Radio 2 has seen a fair few departures in recent years – and saying farewell to 71-year-old Ken Bruce, who has been the constant face of mid-mornings since 1992, will hit harder than most. Earlier this week the legendary broadcaster confirmed he’d be heading up his mid-morning slot on commercial station Greatest Hits Radio instead, the place other Beeb alumni including Simon Mayo now call home.
It’s his music quiz, Popmaster, that many listeners were most immediately concerned about. The segment was introduced to Bruce’s program in 1998 and airs at around 10.30am each week day, resulting in millions of listeners stopping what they’re doing. Popmaster sees two music fans pitted against each other to try and display the most impressive amount of knowledge about songs and artists from across the years – some much more obscure than others.
The winner gets a so-called smart speaker, and the loser? The coveted One Year Out T-shirt, a catchphrase Bruce often exclaims when listeners incorrectly guess questions involving years. Oh, and there’s even a Champions League in December, reserved for the big guns who managed a high score of 39 points (or near enough) throughout the year. Celebrities have taken part in various all-star versions too.
Bruce eased some listeners’ worries by confirming he would be taking the format with him when he leaves in the spring, sharing in a statement about his new role: “I say [the show is] brand-new but there will still be Popmaster, me and my musings and all the great records you know and love from the 70s, 80s and 90s.”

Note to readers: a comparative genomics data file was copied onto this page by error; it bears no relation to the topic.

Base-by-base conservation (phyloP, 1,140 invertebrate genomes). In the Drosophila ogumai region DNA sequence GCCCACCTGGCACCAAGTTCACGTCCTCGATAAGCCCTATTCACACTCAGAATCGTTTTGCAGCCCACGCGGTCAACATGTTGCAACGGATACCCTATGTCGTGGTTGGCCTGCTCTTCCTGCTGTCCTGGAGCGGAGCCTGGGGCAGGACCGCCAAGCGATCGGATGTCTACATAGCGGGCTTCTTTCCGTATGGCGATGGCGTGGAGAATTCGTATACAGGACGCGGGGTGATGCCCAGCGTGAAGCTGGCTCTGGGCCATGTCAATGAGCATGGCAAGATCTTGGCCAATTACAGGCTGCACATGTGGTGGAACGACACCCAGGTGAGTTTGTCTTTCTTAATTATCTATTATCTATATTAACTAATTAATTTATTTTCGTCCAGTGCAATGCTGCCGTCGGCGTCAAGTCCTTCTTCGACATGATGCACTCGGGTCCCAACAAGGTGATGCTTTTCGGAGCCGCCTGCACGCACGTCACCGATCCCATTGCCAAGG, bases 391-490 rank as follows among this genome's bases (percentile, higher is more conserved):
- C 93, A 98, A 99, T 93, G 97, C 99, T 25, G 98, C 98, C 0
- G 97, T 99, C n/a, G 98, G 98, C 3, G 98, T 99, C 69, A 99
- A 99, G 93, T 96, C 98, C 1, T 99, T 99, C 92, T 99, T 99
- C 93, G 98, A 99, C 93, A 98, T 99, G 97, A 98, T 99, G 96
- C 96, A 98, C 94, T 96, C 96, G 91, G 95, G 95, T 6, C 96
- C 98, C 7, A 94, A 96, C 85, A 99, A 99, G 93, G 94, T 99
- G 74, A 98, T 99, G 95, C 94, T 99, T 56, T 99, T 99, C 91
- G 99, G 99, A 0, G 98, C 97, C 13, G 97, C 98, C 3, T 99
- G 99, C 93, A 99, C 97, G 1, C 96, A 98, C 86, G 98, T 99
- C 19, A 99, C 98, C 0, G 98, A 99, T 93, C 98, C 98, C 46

So how did this little music quiz gain such a hardcore fanbase? Music fan Danny Apple, 43, still remembers the date he went on the airwaves: “It was 4 June 2015. I was absolutely bricking it!” he says. “I’d been trying for around five years, nearly every day. I was ringing up, back in the day when you had to use the phone – it’s all email now. Then you get through and they give you three questions, then if you get two out of the three, you get broken down into a few people. It was really hard to get on!”
When Apple got the nod, he felt it was a completely different ballgame: “Your heart’s racing. Then someone will ring and say: ‘Right, Ken’s gonna ring it in about 10 minutes. Do not worry. It’s all okay.’”
Apple managed to come out on top in a tie break, and recalls his wild reaction: “It was like I’d won the World Cup. I went, ‘YESSSS,’ completely going out of my brain because I knew I’d won. Everybody heard it all over the country – all my mates were ringing me.”
For some, it’s not their first rodeo. Polly Birkbeck, 56, has been on the coveted quiz twice, getting the maximum score both times and making it to the Champions League edition. Her first time was around 20 years ago, and she appeared again in 2015. “It wasn’t very different. As far as I remember, the original prize was a wind-up radio, which should tell you how long ago it was!”
There are at least two huge Facebook groups dedicated to Popmaster and Ken Bruce, each with thousands of members, and a dedicated Popmaster Twitter hashtag. “Social media has helped [it stay popular], people all play it together,” says Birkbeck. “They post their scores, and they post funny stuff.”